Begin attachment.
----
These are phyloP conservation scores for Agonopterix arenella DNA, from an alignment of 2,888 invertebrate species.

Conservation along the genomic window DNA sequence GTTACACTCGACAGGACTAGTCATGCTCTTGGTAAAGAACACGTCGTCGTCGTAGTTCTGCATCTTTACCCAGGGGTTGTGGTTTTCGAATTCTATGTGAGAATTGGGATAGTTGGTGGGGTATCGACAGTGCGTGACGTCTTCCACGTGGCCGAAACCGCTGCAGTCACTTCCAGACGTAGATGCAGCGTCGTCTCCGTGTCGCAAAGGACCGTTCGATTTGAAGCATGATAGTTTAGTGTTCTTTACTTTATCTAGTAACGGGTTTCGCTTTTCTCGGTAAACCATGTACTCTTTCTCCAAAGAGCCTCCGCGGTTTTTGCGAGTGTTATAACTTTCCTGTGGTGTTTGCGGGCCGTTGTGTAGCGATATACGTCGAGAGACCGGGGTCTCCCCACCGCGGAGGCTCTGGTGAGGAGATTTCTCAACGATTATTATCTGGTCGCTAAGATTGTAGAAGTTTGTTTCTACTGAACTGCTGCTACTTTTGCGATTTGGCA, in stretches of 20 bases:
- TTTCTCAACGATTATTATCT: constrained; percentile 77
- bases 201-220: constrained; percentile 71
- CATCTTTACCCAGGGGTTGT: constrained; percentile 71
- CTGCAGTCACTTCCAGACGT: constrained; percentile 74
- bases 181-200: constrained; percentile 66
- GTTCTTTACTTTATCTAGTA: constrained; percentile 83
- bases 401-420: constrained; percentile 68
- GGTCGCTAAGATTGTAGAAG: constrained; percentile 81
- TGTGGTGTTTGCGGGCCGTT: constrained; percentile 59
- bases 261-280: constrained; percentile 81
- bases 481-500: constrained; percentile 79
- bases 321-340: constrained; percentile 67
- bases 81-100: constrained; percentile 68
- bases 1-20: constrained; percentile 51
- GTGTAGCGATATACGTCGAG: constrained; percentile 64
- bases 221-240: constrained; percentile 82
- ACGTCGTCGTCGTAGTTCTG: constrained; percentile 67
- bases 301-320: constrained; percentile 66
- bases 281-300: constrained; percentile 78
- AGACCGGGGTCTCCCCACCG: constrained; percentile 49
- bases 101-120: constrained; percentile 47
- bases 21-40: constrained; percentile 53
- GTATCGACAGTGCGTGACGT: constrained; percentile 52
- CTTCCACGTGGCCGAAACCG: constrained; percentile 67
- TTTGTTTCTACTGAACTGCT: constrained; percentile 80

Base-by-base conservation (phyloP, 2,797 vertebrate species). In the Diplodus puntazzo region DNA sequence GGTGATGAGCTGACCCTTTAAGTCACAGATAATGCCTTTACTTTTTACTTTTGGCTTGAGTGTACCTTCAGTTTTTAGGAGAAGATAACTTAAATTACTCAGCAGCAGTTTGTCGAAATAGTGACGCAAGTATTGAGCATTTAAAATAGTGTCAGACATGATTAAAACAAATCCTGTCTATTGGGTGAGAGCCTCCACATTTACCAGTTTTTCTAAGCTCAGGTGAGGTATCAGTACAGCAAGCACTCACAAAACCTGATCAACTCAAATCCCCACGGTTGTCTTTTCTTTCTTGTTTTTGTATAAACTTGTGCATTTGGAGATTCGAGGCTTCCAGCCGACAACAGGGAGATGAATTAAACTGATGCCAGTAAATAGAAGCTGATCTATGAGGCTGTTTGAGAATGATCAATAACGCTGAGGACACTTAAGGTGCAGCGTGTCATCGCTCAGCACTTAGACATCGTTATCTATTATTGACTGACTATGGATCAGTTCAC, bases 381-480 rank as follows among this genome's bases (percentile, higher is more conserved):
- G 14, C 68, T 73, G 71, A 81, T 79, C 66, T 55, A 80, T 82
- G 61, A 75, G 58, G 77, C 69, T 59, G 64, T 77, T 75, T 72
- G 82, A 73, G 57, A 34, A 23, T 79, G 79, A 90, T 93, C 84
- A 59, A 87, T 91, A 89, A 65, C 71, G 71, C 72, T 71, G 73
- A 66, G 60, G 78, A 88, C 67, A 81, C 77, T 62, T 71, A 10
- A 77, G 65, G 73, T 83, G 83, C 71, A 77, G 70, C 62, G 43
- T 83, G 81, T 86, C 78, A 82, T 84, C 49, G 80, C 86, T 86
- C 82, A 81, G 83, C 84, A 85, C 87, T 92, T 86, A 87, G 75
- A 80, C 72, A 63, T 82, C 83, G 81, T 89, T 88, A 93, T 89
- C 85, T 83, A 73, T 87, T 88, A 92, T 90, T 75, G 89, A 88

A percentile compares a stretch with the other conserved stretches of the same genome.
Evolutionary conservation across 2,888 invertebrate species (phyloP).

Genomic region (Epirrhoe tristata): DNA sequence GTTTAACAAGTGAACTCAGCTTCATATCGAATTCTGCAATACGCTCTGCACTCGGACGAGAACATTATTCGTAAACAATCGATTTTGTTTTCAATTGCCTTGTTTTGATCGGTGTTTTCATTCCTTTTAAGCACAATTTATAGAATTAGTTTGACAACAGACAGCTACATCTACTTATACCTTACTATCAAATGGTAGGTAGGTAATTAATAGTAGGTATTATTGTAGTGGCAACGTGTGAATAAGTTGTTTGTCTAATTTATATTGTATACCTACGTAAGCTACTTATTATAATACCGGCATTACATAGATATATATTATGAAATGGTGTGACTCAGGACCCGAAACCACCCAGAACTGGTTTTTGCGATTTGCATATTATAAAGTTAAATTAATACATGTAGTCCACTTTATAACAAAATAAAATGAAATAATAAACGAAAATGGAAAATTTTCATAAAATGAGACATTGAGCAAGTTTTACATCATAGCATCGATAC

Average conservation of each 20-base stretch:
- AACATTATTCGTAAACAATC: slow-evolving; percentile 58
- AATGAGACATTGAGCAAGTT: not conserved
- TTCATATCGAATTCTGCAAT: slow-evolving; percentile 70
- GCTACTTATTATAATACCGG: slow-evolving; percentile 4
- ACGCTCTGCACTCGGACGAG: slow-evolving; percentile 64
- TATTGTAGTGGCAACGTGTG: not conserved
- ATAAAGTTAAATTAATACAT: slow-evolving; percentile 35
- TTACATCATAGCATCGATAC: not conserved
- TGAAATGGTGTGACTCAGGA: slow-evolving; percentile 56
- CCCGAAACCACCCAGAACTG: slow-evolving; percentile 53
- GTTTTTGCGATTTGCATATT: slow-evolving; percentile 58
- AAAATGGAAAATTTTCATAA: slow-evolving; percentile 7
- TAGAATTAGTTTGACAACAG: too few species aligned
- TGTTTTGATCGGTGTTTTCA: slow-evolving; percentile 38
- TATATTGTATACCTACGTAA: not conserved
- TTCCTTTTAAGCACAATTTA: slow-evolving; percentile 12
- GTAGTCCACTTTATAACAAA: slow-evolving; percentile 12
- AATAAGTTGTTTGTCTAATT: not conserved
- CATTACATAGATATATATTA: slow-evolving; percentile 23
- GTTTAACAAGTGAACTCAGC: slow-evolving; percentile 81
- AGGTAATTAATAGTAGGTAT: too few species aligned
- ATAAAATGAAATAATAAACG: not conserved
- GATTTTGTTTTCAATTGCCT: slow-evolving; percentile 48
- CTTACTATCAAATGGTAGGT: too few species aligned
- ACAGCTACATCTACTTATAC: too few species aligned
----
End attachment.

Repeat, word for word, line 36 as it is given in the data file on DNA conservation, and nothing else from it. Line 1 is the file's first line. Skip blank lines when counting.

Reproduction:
- C 82, A 81, G 83, C 84, A 85, C 87, T 92, T 86, A 87, G 75